Will Artificial Intelligence Replace Marketing Jobs?

Oh the promise of sophisticated analytics and artificial intelligence to automatically send current and potential customers the exact right email at the exact right time to get them to buy more things.

I just perused a food delivery service this week and started the signup process before abandoning. The robots dutifully sent me follow-ups with coupons and welcome messages to convince me to become a customer.

It’s no doubt effective when it’s done right. But I think it blinds most people trying to market their business to something even more important.

Do you drink coffee? I bet you do. Afterall, 83% of the adult population does.

It’s no wonder we do. Apart from being addictive it’s also convenient and it’s customized. Coffee historians call these the waves of coffee.

Before 1850 people were grinding and roasting coffee themselves. The first wave was Folgers in a can; the second wave was Starbucks. You could now get coffee anyway you wanted and it was in itself a destination.

So what’s the third wave of coffee? You go to a third wave coffee house like Stumptown or Intelligentsia, and there’s a good chance you can meet a coffee farmer walking around sampling their latest harvest. You can sign up for classes with your favorite barista. Come in once a week, and they’ll name your favorite drink after you.

The third wave is all about making a deep and personal connection with your customers.

The funny thing about these three waves is that once you understand them, you see them everywhere. Beer. Baking. Even carpentry. Watch any reality shows about a family building houses?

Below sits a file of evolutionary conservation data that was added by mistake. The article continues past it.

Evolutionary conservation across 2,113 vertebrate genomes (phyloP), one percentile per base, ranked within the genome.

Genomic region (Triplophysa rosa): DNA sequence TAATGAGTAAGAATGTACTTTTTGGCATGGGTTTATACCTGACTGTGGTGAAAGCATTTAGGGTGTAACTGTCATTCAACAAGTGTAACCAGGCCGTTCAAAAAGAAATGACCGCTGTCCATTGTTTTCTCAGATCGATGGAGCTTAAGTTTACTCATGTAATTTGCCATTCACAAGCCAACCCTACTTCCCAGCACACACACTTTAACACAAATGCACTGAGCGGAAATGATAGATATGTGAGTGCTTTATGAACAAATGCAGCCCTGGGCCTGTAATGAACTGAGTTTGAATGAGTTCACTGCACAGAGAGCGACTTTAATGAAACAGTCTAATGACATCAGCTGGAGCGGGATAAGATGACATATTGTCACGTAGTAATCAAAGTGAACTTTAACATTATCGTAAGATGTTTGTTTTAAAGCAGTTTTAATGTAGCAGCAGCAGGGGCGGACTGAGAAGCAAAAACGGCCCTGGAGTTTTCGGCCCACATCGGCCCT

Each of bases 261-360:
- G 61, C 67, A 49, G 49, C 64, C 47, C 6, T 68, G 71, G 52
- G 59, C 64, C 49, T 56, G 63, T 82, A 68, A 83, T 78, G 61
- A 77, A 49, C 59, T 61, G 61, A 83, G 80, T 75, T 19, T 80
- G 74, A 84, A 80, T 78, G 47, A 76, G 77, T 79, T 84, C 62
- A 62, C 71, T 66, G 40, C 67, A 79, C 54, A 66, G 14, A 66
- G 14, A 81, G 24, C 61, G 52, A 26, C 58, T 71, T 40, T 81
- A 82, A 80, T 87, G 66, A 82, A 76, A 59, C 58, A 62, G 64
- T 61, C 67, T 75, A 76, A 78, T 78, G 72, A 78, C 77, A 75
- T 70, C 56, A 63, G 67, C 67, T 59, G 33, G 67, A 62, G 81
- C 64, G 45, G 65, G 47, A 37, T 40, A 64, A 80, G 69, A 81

One example that caught my eye recently was a young girl who had an early talent for music. Her family wanted to give her every chance to further her career, so they moved from Philadelphia to Nashville in 2003. Things didn’t take off immediately. But after a couple years, someone discovered our musician singing in a cafe and soon signed her up for her first record deal.

She took off. She can sell out crowds instantly now.

But the thing I’m most impressed about is her understanding of how music has evolved. Just like coffee. Music used to be hard to listen to. You’d have to expensively and inconveniently attend an event somewhere.

Until the phonograph was invented. That was music’s first wave. Music became convenient. You could buy something and listen to it in your home.

Radio was the second wave. Now you could have music everywhere and pick and choose the stations you wanted. Complete customization.

But where’s the third wave?

If you go to our young musicians YouTube channel, you can find a video of her celebrating Christmas. But it’s not with her family, it’s with her fans. She painstakingly wraps present after present. Her apartment is a complete mess of boxes, wrapping paper, and bubble wrap. And then she proceeds to not only ship these packages to her fans, but she delivers them herself, surprising people who thought they were waiting for some random UPS driver.

Her fans are ecstatic. Everyone’s screaming and crying. You don’t have to be one of these young fans to have the heartwarming feelings roll over you too.

This young musician epitomizes the third wave of music. We’ve evolved from convenience and customization to now wanting personal connections with the artists who matter to us. It’s not just about getting a signature. We want to talk to them on social media. Watch the behind the scenes of their lives. Get them to read our Tweets or comment on our Instas.